- (in Continental Europe) the male ruler of a duchy; the sovereign of a small state.
- a British nobleman holding the highest hereditary title outside the royal family, ranking immediately below a prince and above a marquis; a member of the highest rank of the British peerage.
- a nobleman of corresponding rank in certain other countries.
- a cultivated hybrid of the sweet and sour cherry.
- dukes, Slang. fists; hands: Put up your dukes.
verb (used with object), duked, duk·ing.
- Slang. to hit or thrash with the fists (sometimes followed by out): He duked me because he said I had insulted him. The bully said he was going to duke out anyone who disagreed.
- duke it out, to fight, especially with the fists; do battle: The adversaries were prepared to duke it out in the alley.
- Benjamin Newton,1855–1929, and his brother, James Buchanan, 1856–1925, U.S. industrialists.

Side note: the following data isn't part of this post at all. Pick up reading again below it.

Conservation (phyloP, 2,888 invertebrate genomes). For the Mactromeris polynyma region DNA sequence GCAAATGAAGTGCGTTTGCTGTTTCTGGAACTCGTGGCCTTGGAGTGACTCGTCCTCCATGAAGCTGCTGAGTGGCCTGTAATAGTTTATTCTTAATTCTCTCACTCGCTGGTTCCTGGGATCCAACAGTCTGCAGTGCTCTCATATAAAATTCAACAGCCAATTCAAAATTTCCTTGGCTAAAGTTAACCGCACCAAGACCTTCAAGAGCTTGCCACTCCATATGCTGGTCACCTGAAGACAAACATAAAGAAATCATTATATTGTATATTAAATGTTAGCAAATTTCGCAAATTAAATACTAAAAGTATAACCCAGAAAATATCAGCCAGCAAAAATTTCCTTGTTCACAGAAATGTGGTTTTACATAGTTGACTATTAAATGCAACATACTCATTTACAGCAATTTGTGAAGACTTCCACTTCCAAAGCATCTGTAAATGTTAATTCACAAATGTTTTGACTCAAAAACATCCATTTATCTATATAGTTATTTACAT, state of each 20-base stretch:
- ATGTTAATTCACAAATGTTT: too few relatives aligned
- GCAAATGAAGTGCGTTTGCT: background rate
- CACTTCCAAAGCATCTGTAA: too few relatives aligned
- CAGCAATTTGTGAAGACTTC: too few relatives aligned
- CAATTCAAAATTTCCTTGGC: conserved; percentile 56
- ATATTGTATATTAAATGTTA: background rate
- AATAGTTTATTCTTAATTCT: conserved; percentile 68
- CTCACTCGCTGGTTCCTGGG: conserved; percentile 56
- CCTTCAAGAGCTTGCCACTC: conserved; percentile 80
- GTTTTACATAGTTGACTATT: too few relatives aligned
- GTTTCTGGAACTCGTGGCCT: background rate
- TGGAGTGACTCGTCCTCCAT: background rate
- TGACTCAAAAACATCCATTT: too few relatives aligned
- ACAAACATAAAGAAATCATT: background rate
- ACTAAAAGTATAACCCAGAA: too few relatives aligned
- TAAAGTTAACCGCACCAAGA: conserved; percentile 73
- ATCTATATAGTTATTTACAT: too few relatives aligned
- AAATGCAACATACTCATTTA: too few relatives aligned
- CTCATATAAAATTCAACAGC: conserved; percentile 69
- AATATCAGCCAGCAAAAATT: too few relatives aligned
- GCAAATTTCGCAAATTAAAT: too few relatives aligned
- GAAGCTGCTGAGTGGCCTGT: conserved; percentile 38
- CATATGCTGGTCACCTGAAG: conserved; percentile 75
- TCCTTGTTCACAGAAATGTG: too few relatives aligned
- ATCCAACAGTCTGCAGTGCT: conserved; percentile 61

- a male given name.
- slang the fists (esp in the phrase put your dukes up)
- a nobleman of high rank: in the British Isles standing above the other grades of the nobility
- the prince or ruler of a small principality or duchy
“hands,” 1874, now mainly in put up your dukes (phrase from 1859), probably not connected to duke (n.). Chapman [“Dictionary of American Slang”] suggests Romany dook “the hand as read in palmistry, one’s fate;” but Partridge [“Slang To-day and Yesterday”] gives it a plausible, if elaborate, etymology as a contraction of Duke of Yorks, rhyming slang for forks, a Cockney term for “fingers,” thus “hands.”
early 12c., “sovereign prince,” from Old French duc (12c.) and directly from Latin dux (genitive ducis) “leader, commander,” in Late Latin “governor of a province,” from ducere “to lead,” from PIE *deuk- “to lead” (cf. Old English togian “to pull, drag,” Old High German ziohan “to pull,” Old English togian “to draw, drag,” Middle Welsh dygaf “I draw”).
Applied in English to “nobleman of the highest rank” probably first mid-14c., ousting native earl. Also used to translate various European titles (e.g. Russian knyaz).